Kent teacher bounces back after accident

This year, Feb. 22 wasn't just a normal day for Kent resident Linda Louie.

Highline Community College ESL instructor Linda Louie wears a Halo brace to recover from a neck injury.

Highline Community College ESL instructor Linda Louie wears a Halo brace to recover from a neck injury.

This year, Feb. 22 wasn’t just a normal day for Kent resident Linda Louie.

It marked the one-year anniversary of Louie’s car crash, an accident so severe, Louie spent several months in rehabilitation to try and get back to her normal self. She survived a head-on collision, but broke her ankle, cracked her ribs and suffered a Hangman’s Fracture, a break in the neck caused by force from the crash.

“I feel lucky to be alive and don’t take anything for granted,” Louie said. “Whenever my mind goes back to the accident, I remember how strange the thoughts in my head where as I was crashing. Shock is a crazy and emotional experience.”

Louie was driving home from a vacation in Oregon with her husband and their exchange student when a large truck swerved in front of her. Her husband suffered from a cracked sternum and damage to the nerves in his hands, while the exchange student was rushed to surgery for internal bleeding.

“I was so thankful that we all came out okay in the end,” Louie said.

The doctor’s placed a Halo brace on Louie’s neck and told her she had to wear it for four months. Louie went from a long stay at the hospital to a nursing home for rehabilitation.

“I would say that being in the nursing home was my darkest hour,” Louie said. “I woke up every day in a place I didn’t expect to be in yet and just felt like a caged animal.”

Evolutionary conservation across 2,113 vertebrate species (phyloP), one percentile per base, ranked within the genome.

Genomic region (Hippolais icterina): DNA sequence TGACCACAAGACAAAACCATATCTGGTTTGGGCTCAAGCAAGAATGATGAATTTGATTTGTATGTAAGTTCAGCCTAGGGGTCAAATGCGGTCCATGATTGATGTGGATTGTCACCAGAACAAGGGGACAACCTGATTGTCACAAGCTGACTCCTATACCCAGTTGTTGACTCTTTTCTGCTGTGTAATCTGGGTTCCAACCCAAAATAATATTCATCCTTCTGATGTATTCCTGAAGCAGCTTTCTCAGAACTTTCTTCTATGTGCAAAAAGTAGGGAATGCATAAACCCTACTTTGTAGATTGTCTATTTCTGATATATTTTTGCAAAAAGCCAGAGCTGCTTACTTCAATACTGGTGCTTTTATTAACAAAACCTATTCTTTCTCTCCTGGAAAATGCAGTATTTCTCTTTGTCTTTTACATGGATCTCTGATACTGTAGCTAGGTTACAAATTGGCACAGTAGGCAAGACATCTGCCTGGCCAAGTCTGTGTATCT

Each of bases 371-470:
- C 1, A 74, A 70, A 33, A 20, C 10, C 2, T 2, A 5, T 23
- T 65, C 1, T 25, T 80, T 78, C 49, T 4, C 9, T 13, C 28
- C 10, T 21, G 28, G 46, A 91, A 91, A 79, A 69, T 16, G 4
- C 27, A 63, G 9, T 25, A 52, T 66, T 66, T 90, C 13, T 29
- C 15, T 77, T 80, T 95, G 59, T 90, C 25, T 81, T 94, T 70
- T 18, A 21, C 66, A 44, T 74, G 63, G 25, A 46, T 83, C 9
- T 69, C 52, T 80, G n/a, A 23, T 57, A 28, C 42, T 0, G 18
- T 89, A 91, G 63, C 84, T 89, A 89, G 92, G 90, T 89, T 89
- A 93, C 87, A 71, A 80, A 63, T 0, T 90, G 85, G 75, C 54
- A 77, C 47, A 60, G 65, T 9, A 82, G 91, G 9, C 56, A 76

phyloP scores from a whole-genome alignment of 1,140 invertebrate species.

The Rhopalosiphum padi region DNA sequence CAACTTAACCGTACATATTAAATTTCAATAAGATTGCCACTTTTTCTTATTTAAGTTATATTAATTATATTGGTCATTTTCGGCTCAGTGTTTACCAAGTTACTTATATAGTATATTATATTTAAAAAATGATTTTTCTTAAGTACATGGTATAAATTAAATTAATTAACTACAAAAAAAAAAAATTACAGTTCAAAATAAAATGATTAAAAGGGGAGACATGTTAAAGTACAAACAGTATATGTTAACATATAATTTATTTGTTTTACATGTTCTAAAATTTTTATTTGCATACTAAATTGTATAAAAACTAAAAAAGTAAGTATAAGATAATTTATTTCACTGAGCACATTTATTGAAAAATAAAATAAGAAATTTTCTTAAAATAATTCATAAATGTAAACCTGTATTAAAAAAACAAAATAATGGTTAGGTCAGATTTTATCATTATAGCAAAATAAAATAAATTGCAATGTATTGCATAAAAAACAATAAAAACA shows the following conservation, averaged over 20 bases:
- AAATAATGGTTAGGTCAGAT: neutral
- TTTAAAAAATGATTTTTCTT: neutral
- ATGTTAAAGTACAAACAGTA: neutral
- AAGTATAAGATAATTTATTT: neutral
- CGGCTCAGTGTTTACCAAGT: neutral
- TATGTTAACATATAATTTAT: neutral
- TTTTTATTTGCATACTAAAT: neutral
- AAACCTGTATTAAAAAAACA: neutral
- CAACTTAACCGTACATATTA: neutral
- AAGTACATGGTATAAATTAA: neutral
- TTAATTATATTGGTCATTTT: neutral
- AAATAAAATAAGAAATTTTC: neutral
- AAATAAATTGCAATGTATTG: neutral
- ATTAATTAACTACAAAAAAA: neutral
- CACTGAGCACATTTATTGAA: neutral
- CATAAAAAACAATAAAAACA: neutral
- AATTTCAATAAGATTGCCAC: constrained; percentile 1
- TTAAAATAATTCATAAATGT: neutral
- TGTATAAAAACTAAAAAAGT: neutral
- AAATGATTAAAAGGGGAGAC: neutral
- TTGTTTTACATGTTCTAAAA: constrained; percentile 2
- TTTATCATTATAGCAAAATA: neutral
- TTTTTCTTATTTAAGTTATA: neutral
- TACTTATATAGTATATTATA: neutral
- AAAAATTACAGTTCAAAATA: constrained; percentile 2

Louie stayed positive by praying and by talking to friends, family, coworkers and students that came to visit her.

“The one thing that helped me get through it all was my family, my coworkers and students,” Louie said. “They encouraged me, brought me flowers and made me feel appreciated.”

Louie is an ESL teacher for adults at Highline Community College at the Kent Library. She has been there for several years and says she feels fulfilled by her job.

“The first time I stepped foot in an ESL classroom, I knew this was my calling,” she said. “I love to help people and I love that moment when you can see them understand something. Their eyes light up, they get so excited and it’s just the best feeling for a teacher when that moment occurs.”

Louie’s students couldn’t wait for her to come back to school. Louie worked hard to recover quickly by eating well, getting in regular exercise and resting.

“I wasn’t about to sit back and let this accident take over my life,” Louie said. “I was going to do everything I could to get better. And it feels good to say I did it.”

It was six months later when Louie felt able to return to work.

“Staff here have been very inspired to hear about her recovery from her class assistants,” said Andrew Wickens, a Kent Library employee. “When she returned to work, I was amazed at how positive she was, and how energized she appeared to be. She does have some difficulty walking, and continues with her recovery, but has come a very long way. Beyond being a very competent teacher, I’d like to say that Linda is a lovely person.”

Louie is thrilled to be back to life as normal.

“I’m so happy to be back in the classroom and to be doing things I love like bike riding,” she said. “It’s amazing how something like this can make you appreciate the little daily things in life that we take for granted.”


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